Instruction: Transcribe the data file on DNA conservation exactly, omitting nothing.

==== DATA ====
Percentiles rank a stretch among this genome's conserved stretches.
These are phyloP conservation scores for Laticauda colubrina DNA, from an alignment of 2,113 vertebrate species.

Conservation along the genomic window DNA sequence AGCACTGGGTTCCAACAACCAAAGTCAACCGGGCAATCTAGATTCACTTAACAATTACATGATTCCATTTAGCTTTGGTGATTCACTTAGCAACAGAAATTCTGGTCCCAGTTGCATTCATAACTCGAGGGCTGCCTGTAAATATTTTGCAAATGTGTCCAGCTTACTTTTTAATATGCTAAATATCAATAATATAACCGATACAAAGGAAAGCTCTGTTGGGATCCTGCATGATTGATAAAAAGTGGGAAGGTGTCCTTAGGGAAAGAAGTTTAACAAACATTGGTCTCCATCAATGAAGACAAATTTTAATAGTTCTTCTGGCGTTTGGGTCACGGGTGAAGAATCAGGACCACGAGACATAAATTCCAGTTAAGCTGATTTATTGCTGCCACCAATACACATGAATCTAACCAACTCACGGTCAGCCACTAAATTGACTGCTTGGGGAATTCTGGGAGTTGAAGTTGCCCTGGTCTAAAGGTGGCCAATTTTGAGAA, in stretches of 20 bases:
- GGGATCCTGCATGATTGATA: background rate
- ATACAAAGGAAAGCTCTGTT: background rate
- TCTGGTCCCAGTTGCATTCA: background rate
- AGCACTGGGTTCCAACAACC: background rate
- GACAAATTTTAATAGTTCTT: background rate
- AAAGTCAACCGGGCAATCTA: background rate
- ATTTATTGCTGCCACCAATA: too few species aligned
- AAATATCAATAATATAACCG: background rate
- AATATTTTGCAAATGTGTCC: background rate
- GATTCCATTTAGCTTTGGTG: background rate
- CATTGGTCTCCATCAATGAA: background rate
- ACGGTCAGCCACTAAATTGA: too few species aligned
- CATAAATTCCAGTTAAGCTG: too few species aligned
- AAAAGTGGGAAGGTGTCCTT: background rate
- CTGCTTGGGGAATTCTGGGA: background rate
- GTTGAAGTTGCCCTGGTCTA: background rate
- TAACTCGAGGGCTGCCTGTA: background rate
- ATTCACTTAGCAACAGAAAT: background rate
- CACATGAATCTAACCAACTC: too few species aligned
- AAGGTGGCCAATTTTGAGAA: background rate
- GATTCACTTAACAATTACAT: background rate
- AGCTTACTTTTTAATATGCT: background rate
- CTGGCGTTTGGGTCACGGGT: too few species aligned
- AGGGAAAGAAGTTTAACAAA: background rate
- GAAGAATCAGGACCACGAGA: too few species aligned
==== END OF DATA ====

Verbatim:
Percentiles rank a stretch among this genome's conserved stretches.
These are phyloP conservation scores for Laticauda colubrina DNA, from an alignment of 2,113 vertebrate species.

Conservation along the genomic window DNA sequence AGCACTGGGTTCCAACAACCAAAGTCAACCGGGCAATCTAGATTCACTTAACAATTACATGATTCCATTTAGCTTTGGTGATTCACTTAGCAACAGAAATTCTGGTCCCAGTTGCATTCATAACTCGAGGGCTGCCTGTAAATATTTTGCAAATGTGTCCAGCTTACTTTTTAATATGCTAAATATCAATAATATAACCGATACAAAGGAAAGCTCTGTTGGGATCCTGCATGATTGATAAAAAGTGGGAAGGTGTCCTTAGGGAAAGAAGTTTAACAAACATTGGTCTCCATCAATGAAGACAAATTTTAATAGTTCTTCTGGCGTTTGGGTCACGGGTGAAGAATCAGGACCACGAGACATAAATTCCAGTTAAGCTGATTTATTGCTGCCACCAATACACATGAATCTAACCAACTCACGGTCAGCCACTAAATTGACTGCTTGGGGAATTCTGGGAGTTGAAGTTGCCCTGGTCTAAAGGTGGCCAATTTTGAGAA, in stretches of 20 bases:
- GGGATCCTGCATGATTGATA: background rate
- ATACAAAGGAAAGCTCTGTT: background rate
- TCTGGTCCCAGTTGCATTCA: background rate
- AGCACTGGGTTCCAACAACC: background rate
- GACAAATTTTAATAGTTCTT: background rate
- AAAGTCAACCGGGCAATCTA: background rate
- ATTTATTGCTGCCACCAATA: too few species aligned
- AAATATCAATAATATAACCG: background rate
- AATATTTTGCAAATGTGTCC: background rate
- GATTCCATTTAGCTTTGGTG: background rate
- CATTGGTCTCCATCAATGAA: background rate
- ACGGTCAGCCACTAAATTGA: too few species aligned
- CATAAATTCCAGTTAAGCTG: too few species aligned
- AAAAGTGGGAAGGTGTCCTT: background rate
- CTGCTTGGGGAATTCTGGGA: background rate
- GTTGAAGTTGCCCTGGTCTA: background rate
- TAACTCGAGGGCTGCCTGTA: background rate
- ATTCACTTAGCAACAGAAAT: background rate
- CACATGAATCTAACCAACTC: too few species aligned
- AAGGTGGCCAATTTTGAGAA: background rate
- GATTCACTTAACAATTACAT: background rate
- AGCTTACTTTTTAATATGCT: background rate
- CTGGCGTTTGGGTCACGGGT: too few species aligned
- AGGGAAAGAAGTTTAACAAA: background rate
- GAAGAATCAGGACCACGAGA: too few species aligned